Energy Efficiency Techniques for a House in a Cold Climate

November 7, 2012 Written by  Brad Eisenberg Comments Print
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More and more people are considering involving sustainable living and energy efficiency measures to cut costs and reduce consumption. If you live in a cold climate and have ever thought the following questions, you are not alone.

“How can I make my home save as much energy as possible?” “What things could I do surrounding insulation to make it more efficient?“

During cold winters, people can experience high energy bills for a number of reasons. Often, many of these reasons pertain to a home’s building envelope - the building components like attic floors, exterior walls and floors over unconditioned spaces that separate conditioned living spaces from unconditioned or outside spaces. It’s important that these building components are properly sealed and insulated to prevent heat (and money) from escaping out of the house. According to the Department of Energy, proper air sealing and insulation can reduce your home's heating and cooling costs by as much as 30 percent!

Perhaps the most important part of a home’s building envelope is the attic. The attic on a house is like a hat on your head. It’s the area where the most heat is lost (remember, heat rises), so it’s also the most important area to air seal and insulate. If your house was built before 1990 and has never had any work done to the attic, it’s safe to assume that there’s likely an opportunity for improvement. The older the home, the bigger the opportunity. If you want to be sure, take a look for yourself; there should be at least 12-14” of insulation on the attic floor. If you think your attic could use some more insulation, it’s important to note that attics (and any other part of a home’s building shell) should always be air sealed first before insulating.

In fact, insulating a surface of your home (like the attic floor) without air sealing it is not all that effective. Think about wearing a fleece jacket on a cold windy day. You may be warm at first, but as soon as the wind blows straight through your fleece jacket, you feel pretty cold. A house is the same way; its needs to be air sealed and insulated. So if you’re looking for a company to insulate your attic, make sure they do air sealing as well.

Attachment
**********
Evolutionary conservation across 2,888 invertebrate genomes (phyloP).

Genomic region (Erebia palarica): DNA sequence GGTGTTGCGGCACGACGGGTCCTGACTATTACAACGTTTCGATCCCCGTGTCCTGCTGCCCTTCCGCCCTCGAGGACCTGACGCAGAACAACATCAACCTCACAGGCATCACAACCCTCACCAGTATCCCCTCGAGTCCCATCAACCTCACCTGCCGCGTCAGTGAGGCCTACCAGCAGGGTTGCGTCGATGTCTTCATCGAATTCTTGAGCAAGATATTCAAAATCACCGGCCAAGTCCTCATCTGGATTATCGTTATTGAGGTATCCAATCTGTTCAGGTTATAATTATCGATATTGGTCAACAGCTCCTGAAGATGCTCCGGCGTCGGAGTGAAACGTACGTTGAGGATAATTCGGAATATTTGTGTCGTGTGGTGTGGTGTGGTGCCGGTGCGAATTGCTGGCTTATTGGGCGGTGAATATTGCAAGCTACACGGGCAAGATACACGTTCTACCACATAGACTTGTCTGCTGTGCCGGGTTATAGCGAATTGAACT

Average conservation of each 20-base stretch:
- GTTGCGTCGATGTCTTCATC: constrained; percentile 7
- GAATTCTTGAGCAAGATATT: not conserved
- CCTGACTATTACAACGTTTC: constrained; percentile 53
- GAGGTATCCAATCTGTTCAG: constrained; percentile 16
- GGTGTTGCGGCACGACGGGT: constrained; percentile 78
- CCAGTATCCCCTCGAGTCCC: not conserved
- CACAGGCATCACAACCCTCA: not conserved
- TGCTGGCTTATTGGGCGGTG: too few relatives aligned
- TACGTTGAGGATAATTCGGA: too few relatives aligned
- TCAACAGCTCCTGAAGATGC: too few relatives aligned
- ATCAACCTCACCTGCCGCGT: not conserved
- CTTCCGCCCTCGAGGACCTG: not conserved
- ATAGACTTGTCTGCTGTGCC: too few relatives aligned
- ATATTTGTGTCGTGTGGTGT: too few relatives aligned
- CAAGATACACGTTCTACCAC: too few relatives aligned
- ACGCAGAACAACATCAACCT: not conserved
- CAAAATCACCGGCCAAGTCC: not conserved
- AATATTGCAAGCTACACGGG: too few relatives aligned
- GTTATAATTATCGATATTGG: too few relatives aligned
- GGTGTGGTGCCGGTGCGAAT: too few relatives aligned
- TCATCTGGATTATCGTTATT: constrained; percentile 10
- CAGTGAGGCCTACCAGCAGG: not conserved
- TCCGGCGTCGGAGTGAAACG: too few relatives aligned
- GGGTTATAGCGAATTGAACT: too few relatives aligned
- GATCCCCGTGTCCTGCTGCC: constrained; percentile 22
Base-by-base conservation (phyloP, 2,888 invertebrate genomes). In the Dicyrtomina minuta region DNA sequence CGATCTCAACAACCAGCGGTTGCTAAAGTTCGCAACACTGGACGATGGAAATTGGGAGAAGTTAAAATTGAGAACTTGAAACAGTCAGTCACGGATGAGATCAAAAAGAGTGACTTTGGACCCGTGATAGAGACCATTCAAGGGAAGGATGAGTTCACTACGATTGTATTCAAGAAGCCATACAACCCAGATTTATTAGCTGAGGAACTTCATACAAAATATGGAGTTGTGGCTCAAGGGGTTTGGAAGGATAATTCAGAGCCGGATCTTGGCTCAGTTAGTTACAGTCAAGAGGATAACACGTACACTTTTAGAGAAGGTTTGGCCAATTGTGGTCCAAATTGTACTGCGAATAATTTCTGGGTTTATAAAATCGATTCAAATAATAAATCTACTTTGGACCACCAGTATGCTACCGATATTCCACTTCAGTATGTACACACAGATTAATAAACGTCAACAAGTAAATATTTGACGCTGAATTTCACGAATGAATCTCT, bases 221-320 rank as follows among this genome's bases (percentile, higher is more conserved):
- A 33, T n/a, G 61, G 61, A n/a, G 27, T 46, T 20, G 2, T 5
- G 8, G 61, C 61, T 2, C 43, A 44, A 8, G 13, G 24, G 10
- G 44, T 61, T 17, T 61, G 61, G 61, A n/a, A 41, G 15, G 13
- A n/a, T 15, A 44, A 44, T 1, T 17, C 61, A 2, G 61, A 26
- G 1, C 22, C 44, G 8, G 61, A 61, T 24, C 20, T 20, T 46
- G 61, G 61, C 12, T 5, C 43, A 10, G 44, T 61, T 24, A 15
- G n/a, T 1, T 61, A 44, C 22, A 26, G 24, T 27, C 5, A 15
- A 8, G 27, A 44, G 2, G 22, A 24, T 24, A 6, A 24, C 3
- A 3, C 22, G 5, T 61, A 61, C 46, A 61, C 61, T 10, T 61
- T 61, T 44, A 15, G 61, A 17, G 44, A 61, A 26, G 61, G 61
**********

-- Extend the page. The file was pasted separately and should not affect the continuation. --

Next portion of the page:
Of course the attic floor is not the only part of your home that needs proper insulation and air sealing, but it’s a great place to start to see big savings. And if you’re not ready to make that kind of investment, there’s plenty of things you can do yourself to air seal your home. We all know about weatherstripping our windows and doors, but how many of us think about our chimneys? While chimneys can be a relatively minor source of air leakage in a home, they are not to be entirely ignored. If you find yourself turning up the thermostat because of the cold draft you feel from the fireplace, then this especially should be a focus for you. A chimney cap, also called a top damper, is a convenient solution for people that use their fireplaces frequently in the winter, but they can be costly. An affordable DIY solution is to use a chimney pillow or chimney balloon. It’s an inflatable plastic pouch that is inserted up into the chimney and inflated to seal off the chimney when the fireplace is not being used. If you want to use the fireplace, you can remove the balloon and then use it again if you don’t plan on lighting another fire any time soon.

Check out our infographic below with tips on how to create an energy-efficient home in cold climates. Click the link to view last week’s blog Natural Gas Savings with greeNEWit or check back next week for more energy saving tips.

11-6 Infographic